2.2 Attacks by assigners and assignees

In addition to the discussed attacks by neighbors, there are some attacks launched by malicious assigners and assignees with the aim of network performance degradation that will be argued in this section.

2.2.1 Inappropriate channel assignment attack

Under the normal CA operation, an assigner requires to assign the most efficient and the least loaded possible channel to its interfaces. However, a malevolent assigner deliberately selects an improper one. For instance, the channel can be chosen causing the highest interference [46, 49, 51, 52] (e.g., allocating channel 1 by adversary node M in Figure 9a) or at least not causing the least possible interference [51]. Additionally, a malicious assigner assigns different channels to assignees intending to communicate with each other through a common channel. For example, channels 1 and 2 are assigned to nodes B and A in Figure 9b, respectively. Furthermore, the Inappropriate channel assignment attack (ICAA) can also be initiated once an assigner limits its choices to only a part of available non-overlapped channels [51, 52]

Network Endo Parasite Attack (NEPA) [46] is another ICAA modeled in hyacinth algorithm [55]. The assigner not only chooses a high priority channel used by wired gateways, but it also does not notify other nodes other than its own children. It keeps the network unaware of the changes to increase the hidden usage of heavily loaded channel and finally aggravates interference in communication links over these channels. Figure 10 shows an example of the NEPA. Here, node M which is assumed to be a compromised node has assigned the channels on links MH and MI as the same channels used by links CG1 and DG1, respectively, which will raise the interference on links CG1Cand DG1. Moreover, M does not inform its neighbors about its decisions.

Similarly, in Channel Ecto Parasite Attack (CEPA) [46], the attacker assigns all its interfaces to the highest priority channel without any notifications to neighboring nodes. This attack is shown in Figure 11, where node M as an attacker switches channels used by MH and MI links to the channel of CG1 link as the heaviest load channel. Because the end points of C and G1 trust all nodes, they consider the high interference is the result of an external factor like noise.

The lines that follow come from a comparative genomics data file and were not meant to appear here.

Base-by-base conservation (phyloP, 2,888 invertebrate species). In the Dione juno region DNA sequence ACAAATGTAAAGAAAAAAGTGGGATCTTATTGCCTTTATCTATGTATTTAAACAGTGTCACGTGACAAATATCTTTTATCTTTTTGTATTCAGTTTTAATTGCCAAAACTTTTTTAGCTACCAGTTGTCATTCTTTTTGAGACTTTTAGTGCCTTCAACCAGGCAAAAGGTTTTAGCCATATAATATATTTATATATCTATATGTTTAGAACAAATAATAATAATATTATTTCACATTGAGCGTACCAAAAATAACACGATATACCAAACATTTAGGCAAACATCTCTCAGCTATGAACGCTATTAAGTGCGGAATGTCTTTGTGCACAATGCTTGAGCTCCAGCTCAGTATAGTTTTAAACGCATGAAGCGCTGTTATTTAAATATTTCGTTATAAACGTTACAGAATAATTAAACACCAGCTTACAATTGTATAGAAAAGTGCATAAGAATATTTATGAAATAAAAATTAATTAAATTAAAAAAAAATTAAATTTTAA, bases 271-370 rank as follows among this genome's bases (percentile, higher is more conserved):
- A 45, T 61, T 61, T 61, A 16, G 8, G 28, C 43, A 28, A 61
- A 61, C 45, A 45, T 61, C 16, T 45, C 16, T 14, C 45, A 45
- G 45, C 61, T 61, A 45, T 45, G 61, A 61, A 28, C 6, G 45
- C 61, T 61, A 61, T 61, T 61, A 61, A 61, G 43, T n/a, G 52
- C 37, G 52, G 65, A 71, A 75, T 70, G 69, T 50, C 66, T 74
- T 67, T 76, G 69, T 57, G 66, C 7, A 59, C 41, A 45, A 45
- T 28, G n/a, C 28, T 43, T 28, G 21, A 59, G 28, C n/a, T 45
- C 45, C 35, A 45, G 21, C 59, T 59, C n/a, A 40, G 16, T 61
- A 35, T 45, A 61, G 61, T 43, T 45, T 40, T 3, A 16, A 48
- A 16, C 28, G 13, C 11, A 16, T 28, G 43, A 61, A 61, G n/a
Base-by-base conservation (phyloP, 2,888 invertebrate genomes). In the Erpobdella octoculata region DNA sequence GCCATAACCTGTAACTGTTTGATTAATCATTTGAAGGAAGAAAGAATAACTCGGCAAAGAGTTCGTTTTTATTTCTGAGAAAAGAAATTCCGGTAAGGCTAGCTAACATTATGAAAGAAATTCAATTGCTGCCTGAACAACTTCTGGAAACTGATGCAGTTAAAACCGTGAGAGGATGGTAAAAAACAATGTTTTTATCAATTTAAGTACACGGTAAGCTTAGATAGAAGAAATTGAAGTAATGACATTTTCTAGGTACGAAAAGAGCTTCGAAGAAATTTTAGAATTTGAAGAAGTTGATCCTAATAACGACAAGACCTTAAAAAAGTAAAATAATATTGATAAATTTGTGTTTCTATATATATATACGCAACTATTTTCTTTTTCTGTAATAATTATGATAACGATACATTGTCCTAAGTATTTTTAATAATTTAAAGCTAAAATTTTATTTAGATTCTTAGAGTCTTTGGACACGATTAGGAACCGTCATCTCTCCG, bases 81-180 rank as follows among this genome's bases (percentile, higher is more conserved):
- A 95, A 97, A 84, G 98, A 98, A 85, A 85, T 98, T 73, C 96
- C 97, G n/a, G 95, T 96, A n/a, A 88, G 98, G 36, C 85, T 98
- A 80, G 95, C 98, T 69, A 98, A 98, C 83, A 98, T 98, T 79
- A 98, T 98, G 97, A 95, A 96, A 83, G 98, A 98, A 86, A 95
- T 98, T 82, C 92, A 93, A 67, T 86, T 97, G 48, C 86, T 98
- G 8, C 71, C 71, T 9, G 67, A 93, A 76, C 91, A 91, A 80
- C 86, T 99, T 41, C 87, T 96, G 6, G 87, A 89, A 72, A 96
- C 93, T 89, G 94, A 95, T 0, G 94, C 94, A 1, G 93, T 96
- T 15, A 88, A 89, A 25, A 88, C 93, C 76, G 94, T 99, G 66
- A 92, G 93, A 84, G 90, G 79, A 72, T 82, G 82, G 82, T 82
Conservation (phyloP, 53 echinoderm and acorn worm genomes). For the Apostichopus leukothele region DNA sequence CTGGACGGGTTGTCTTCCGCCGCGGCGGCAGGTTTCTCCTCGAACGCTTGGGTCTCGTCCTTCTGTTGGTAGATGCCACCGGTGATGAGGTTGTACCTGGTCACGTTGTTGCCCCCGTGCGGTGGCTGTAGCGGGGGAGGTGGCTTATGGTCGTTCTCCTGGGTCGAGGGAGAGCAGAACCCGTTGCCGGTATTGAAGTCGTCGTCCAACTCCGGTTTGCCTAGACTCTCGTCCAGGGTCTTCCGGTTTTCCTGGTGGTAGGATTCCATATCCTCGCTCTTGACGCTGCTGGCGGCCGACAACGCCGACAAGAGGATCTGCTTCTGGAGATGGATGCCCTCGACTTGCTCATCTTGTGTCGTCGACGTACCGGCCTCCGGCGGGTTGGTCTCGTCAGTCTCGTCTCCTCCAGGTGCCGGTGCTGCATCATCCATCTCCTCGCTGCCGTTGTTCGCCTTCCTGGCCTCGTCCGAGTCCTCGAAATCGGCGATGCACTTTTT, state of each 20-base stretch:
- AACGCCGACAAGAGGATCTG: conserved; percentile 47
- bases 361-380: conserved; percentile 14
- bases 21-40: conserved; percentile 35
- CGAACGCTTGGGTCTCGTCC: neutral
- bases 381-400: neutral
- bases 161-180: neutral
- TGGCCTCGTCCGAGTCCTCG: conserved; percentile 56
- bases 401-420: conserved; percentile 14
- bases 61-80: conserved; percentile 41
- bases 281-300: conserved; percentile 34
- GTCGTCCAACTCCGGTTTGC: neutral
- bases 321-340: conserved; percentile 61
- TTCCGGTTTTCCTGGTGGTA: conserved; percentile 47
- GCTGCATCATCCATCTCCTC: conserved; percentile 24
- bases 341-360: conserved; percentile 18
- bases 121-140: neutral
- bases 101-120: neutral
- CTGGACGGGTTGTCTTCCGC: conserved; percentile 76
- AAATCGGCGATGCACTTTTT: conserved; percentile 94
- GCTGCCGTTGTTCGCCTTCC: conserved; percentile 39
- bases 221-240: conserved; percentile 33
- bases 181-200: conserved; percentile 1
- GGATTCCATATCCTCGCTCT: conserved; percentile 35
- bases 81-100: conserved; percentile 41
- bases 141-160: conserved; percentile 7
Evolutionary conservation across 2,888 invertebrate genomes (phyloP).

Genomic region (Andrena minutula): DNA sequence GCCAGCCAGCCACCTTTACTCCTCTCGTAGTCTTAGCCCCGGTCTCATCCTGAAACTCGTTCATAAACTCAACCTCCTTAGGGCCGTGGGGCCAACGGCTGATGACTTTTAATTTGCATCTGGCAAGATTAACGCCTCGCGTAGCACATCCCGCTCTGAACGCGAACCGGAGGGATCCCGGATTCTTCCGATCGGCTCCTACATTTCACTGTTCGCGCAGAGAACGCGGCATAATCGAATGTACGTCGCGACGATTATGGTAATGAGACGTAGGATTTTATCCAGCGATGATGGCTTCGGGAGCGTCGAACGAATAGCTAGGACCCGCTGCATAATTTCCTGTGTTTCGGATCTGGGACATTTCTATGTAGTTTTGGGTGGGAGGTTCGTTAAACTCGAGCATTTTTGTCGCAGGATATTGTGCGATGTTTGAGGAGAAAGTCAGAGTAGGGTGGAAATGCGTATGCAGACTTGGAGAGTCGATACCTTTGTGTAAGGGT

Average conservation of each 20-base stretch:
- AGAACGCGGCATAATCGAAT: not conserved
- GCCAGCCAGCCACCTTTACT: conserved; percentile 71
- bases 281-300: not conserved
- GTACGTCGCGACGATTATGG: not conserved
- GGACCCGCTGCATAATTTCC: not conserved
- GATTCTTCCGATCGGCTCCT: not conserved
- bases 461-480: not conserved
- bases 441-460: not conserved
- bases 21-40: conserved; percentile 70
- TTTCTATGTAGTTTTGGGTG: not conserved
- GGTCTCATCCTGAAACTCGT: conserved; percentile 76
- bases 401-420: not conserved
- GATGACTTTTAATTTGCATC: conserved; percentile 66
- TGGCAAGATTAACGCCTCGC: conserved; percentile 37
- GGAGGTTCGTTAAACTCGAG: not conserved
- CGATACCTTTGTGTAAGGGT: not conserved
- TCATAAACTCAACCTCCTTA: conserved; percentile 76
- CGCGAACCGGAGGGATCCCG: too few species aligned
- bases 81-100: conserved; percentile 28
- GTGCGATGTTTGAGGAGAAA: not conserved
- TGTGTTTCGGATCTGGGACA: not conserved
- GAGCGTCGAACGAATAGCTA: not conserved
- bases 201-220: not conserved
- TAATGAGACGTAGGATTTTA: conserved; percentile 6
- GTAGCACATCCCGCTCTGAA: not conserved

2.2.2 Forging notification attack

Notification phase can also be exploited in two ways [46, 47, 49, 51, 52]: First, a malicious node switches its interfaces and like the NEPA and the CEPA skips the notification step. Second, like Low-cost Ripple effect Attack [46], an adversary sends the forged and wrong channel number as a new assigned channel in order to tear down the links and increase the interference. The malicious node pretends to change its channel while it has not been changed in deed. In fact, it only sends misleading channel information as a new assigned channel. Because in this attack there is no need to actually change the channel, it is a low cost one. Figure 12 illustrates the Low-cost Ripple effect Attack. The compromised node M deceitfully informs its neighbors telling them that links MF and MH have been switched to new channels, although they are not changed. Based on these forged notifications, the neighbors change their assigned channel to links IJ, DE and, BD, which may change channels of A and C nodes too.

2.2.3 Improper switch attack

An adversary assigner or assignee switches its channel to something different from notified or assigned channel [51, 52].

2.2.4 Spam request attack

In centralized CA approaches, an attacker assignee node requests a free channel, while actually it does not need it, at all [49]. Also, in decentralized CAs, each node as assigner can choose a channel and use it to transmit some unnecessary information with the aim of occupying it and preventing other nodes to access it.

2.2.5 Denial of data attack

As shown in Figure 13, in this attack, a malicious node makes a victim node in normal-mode to go back to the information gathering or CA computation phase [50]. There are two ways for a malicious node to make this happen; DoD transition and catch-and-release DoD strategies. In the former strategy, the attacker intentionally tears down the connections; for example, an assignee or assigner leaves or changes its channel to disturb normal packet transmission. In the latter, an assignee or assigner causes the intentional failure through two steps; firstly, the LIBA is launched to break the victim's connections to persuade it to use attacker's channel. Afterwards, the malicious node does not transfer any data to be in silent mode. The objective of this approach is that a victim experiences link failure when it sends data packets to an attacker.